Some prefer to describe “mainline” denominations with words such as “ecumenical” or “establishment” or “old-line” or even “mainstream.” Whichever words you choose, they point to a group of churches that, not so long ago, functioned as the unofficial religious establishment of the U.S.
These churches have lasted over time and have played a significant role in the life of U.S. society and culture. They also have tried to avoid moving too far from the religious and cultural center of American life. As the nation swings from left to right, these churches have acted as forces of moderation.
“Mainline” denominations include the ELCA, the Episcopal Church, the Presbyterian Church (U.S.A.), the United Church of Christ, the United Methodist Church, the Disciples of Christ, the American Baptist Church, and the Reformed Church in America.
Mainline denominations matter. America needs
them. Our country is polarized: Conservative religious groups are
synonymous with political conservatism, while more liberal groups seem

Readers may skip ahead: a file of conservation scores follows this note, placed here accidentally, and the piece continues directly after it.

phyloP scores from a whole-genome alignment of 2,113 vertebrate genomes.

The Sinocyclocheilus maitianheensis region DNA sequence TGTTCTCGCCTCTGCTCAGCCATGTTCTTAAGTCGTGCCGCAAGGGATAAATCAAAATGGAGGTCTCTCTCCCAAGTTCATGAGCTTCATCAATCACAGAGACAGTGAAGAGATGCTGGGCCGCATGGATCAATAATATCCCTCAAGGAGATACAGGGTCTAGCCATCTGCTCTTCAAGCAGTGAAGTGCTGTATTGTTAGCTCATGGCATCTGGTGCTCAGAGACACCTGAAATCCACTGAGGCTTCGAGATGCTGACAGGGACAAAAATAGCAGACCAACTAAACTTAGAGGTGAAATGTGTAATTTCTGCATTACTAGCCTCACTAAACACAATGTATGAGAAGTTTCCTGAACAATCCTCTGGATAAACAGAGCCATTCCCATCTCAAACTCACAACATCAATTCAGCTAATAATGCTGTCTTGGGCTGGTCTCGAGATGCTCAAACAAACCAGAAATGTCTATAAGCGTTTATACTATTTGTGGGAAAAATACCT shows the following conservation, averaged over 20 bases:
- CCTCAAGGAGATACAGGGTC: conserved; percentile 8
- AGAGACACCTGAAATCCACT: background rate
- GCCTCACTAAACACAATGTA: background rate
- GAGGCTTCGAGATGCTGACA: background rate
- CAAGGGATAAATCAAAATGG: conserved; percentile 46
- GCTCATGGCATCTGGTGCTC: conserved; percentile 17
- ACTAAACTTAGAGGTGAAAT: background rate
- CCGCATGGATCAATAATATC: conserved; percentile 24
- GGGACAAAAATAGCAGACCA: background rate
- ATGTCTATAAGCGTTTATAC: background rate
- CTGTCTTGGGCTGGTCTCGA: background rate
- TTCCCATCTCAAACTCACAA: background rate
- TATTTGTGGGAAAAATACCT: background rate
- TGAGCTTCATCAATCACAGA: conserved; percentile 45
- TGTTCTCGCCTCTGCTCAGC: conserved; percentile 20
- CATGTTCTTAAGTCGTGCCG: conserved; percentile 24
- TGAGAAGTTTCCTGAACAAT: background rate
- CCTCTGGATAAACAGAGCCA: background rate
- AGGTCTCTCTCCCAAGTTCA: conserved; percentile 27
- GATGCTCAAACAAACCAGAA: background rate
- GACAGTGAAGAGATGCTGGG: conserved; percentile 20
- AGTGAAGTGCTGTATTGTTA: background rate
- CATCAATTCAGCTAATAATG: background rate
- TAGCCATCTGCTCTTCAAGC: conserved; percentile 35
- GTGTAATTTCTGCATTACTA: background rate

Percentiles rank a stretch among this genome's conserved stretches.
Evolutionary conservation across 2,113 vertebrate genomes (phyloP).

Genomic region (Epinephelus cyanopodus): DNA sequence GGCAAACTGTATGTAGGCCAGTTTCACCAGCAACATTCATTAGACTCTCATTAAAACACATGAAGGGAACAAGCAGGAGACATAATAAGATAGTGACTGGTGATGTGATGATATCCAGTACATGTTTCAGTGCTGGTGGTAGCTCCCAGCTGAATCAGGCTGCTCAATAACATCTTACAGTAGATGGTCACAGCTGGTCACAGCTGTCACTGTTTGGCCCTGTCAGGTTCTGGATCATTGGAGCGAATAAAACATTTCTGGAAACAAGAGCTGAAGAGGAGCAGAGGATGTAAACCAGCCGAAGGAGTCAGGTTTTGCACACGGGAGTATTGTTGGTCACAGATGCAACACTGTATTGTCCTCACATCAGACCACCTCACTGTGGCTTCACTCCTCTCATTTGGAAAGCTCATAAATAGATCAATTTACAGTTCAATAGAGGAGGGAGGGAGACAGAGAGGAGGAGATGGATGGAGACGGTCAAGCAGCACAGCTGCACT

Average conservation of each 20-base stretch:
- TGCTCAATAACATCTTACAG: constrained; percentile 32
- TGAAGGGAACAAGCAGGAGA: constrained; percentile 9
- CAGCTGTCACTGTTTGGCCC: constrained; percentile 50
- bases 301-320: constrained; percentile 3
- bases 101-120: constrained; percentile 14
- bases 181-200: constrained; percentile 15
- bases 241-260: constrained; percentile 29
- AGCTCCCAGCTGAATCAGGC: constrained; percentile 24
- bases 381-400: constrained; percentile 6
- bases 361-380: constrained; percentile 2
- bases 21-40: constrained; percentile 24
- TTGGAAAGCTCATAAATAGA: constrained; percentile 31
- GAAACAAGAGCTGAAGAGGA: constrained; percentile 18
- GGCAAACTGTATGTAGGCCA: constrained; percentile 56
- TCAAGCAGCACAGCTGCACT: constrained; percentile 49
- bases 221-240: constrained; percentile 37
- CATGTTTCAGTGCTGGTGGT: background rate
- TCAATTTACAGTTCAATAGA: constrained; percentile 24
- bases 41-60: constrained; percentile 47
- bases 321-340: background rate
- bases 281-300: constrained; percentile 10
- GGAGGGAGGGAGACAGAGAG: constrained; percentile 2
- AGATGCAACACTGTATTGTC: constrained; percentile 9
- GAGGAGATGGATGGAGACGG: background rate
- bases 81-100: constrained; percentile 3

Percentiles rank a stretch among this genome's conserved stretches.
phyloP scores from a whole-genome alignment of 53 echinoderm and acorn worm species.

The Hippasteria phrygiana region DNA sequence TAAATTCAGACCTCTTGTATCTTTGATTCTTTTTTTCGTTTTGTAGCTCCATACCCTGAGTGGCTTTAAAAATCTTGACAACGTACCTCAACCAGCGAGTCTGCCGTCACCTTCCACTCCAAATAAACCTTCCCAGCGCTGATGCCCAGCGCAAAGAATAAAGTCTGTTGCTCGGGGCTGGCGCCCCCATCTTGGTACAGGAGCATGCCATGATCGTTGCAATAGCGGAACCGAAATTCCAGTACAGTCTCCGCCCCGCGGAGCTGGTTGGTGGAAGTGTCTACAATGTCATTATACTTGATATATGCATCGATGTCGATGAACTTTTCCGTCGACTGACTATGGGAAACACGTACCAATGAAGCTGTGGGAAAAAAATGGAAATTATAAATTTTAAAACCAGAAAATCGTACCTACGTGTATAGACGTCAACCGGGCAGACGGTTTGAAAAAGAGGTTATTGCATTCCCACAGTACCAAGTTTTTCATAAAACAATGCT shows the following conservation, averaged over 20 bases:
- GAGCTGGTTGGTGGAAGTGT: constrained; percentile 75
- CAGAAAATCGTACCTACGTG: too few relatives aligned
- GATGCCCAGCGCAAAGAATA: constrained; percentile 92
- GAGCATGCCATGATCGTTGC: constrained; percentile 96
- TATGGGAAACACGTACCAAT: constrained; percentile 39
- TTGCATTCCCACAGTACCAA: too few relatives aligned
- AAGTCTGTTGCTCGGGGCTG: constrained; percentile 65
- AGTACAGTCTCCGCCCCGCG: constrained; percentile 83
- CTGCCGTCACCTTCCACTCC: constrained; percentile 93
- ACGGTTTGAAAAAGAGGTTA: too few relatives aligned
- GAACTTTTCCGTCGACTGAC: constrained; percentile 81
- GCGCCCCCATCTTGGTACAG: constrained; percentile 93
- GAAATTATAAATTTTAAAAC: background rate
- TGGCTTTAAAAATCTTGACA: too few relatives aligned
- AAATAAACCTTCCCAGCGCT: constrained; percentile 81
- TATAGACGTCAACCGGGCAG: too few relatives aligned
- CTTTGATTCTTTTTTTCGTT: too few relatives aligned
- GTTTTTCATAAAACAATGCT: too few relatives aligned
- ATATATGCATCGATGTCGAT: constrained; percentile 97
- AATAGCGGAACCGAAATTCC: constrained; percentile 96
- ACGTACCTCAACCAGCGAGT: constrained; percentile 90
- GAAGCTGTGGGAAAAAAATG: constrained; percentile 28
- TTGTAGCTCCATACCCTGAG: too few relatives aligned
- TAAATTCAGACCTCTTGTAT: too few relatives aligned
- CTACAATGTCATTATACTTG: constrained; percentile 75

out-of-touch. But mainline denominations—if they hold true to their
heritage—provide a place where all kinds of people can live together
and learn from each other as Christians.
Black and white, rich and poor, biblical literalists and modernists, political conservatives and liberals—all come together in one body to worship each week. This is critical to the well-being of society. It’s time that mainline denominations celebrate this gift.
worshipers crowd around Mark Moller-Gunderson during the children’s
sermon, a popular part of the contemporary service at Immanuel Lutheran
Church. “We’ve been revolutionized by the Spirit,” says
Moller-Gunderson, called to join his wife two years ago, about the
congregation whose community outreach includes an after-school program.
See related story, "What's the future?"|
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